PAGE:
The 33,800 ha Parc National de Souss–Massa was created in 1991. Lying between Agadir to the north and Sidi Ifni to the south, this Atlantic coastal site includes a variety of habitats, ranging from Argania spinosa woodland, cultivated fields, Retama and Euphorbia steppe, to dunes, cliffs, sandy beaches and wetlands. It encompasses the estuaries of the Oued Souss (the northern limit of the park) and Oued Massa. A region of c.30,000 ha near Aglou, south of the park, is also included in the site because it is used periodically as a feeding area by Geronticus eremita (see below). This area comprises sheep-grazed littoral steppe approximately 1–2 km wide between the foothills of the Anti-Atlas and the sea. The soils are mainly sandy, with some rocky and stony patches, and most of the area consists of small, intermittently cultivated fields. There is a considerable settled human population in and around the park and Aglou; activities include agriculture, livestock-rearing, fishing (both commercial and leisure) and tourism.
See Box and Table 2 for key species. Over 100 species have been recorded from the Parc National de Souss–Massa. The overwhelming importance of the site is due to it harbouring three of the four known Moroccan breeding colonies of Geronticus eremita. The colonies are located on coastal cliffs within the National Park and numbered 33 breeding pairs in 2000, or 52% of the Moroccan and world population. There are several roost-sites, and most of the coastal steppes and fallow fields are used as feeding areas at some time of the year. Indeed, the coastal belt to the south of the park has been included because it is also used by the birds as a feeding area—albeit less frequently and generally outside the breeding season. Small numbers of the globally threatened Marmaronetta angustirostris also breed on Oued Massa—70 were recorded in May 1999. Of the 13 species of the Mediterranean North Africa biome that occur, nine breed and two are regular visitors (Falco eleonorae and Sylvia cantillans—the latter on migration), while Eremophila bilopha is occasional and Rhamphocoris clotbey has been recorded once. In addition, Sylvia deserticola may occur. Five species of the Sahara–Sindian biome have also been recorded (Table 2). The site is the only known Moroccan breeding site for Plegadis falcinellus (12–14 pairs, and up to 65 birds recorded). The Parc National de Souss Massa plays host to numerous migrant birds, both on passage and during the winter. The two most important areas for migrants, primarily waders and gulls, are the estuaries of the Oued Souss and Oued Massa. Larus audouinii (wintering) and Platalea leucorodia have reached IBA numerical thresholds on occasion. Up to several hundred Phoenicopterus ruber are regularly found on passage at Oued Souss and are an attraction to tourists from the nearby resort of Agadir.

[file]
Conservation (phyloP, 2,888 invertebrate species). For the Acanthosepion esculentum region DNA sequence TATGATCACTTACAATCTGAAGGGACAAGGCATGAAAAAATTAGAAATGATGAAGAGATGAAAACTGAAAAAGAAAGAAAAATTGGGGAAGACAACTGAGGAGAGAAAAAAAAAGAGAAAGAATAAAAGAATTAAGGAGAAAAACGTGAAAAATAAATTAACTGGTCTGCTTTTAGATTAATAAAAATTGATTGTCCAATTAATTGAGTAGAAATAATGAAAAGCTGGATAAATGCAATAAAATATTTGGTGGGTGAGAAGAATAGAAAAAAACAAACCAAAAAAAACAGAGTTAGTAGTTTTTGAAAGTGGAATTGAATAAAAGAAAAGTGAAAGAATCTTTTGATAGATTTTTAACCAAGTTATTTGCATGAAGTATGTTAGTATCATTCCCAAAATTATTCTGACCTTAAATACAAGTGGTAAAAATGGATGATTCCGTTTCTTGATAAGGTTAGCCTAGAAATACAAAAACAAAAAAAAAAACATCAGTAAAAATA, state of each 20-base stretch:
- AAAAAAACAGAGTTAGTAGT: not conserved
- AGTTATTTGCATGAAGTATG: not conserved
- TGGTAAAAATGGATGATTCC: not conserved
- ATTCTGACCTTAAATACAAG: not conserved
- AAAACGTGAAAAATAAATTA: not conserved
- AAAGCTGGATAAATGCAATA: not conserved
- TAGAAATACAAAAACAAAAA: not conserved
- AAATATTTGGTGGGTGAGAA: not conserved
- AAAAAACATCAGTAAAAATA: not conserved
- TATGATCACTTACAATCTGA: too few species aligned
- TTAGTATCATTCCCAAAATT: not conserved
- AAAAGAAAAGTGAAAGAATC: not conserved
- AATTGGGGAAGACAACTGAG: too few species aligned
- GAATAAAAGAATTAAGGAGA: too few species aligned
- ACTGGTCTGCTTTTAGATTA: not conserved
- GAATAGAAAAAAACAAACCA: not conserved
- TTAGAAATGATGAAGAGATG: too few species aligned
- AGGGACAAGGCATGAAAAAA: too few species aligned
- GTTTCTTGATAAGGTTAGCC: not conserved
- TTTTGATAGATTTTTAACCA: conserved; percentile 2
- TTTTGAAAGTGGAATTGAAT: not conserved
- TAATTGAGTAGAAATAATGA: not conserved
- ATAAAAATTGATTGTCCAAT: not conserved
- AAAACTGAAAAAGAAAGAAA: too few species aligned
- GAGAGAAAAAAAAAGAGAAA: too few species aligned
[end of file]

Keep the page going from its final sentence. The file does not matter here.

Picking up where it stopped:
Non-bird biodiversity: Captive-breeding programmes for the ungulates Oryx dammah (CR), Addax nasomaculatus (EN), Gazella dama (EN) and Gazella dorcas (LR/nt) are under way in large enclosures within the park. Struthio camelus is also being reared. Releases are planned in other protected areas in more arid zones further to the south, but would not be feasible in the immediate area.
Pressure/threats to key biodiversity
The Parc National de Souss–Massa is a priority 1 SIBE (No. L29). It benefits from effective administration and management by AEFCS, but is threatened by the increasing pressures of the growing human population and activities both within and outside its boundaries. A large-scale hotel development planned for the coast at Tifnit, that includes important feeding areas of Geronticus eremita, has apparently been suspended for the moment, but remains a real threat. However, in the unprotected region of Aglou the construction of summer chalets is increasing, spreading south from Sidi Moussa and Aglou. Visitor facilities (nature trail at Oued Souss, visitor centre at Oued Massa) have been constructed to cater for the growing number of tourists. The population of Geronticus eremita has been the subject of a long-term monitoring programme by the park authorities and RSPB/BirdLife International, and the colonies are wardened during the breeding season. Despite an unexplained mortality incident in May 1996, this population has remained approximately stable for over 20 years. A management plan aimed at the rehabilitation and sustainable management of the park’s ecosystems and habitats is being implemented, and the protection and conservation of Geronticus eremita occupies a high priority among its management objectives.
BirdLife International (2020) Important Bird Areas factsheet: Parc National de Souss-Massa and Aglou. Downloaded from
http://www.birdlife.org on 21/01/2020.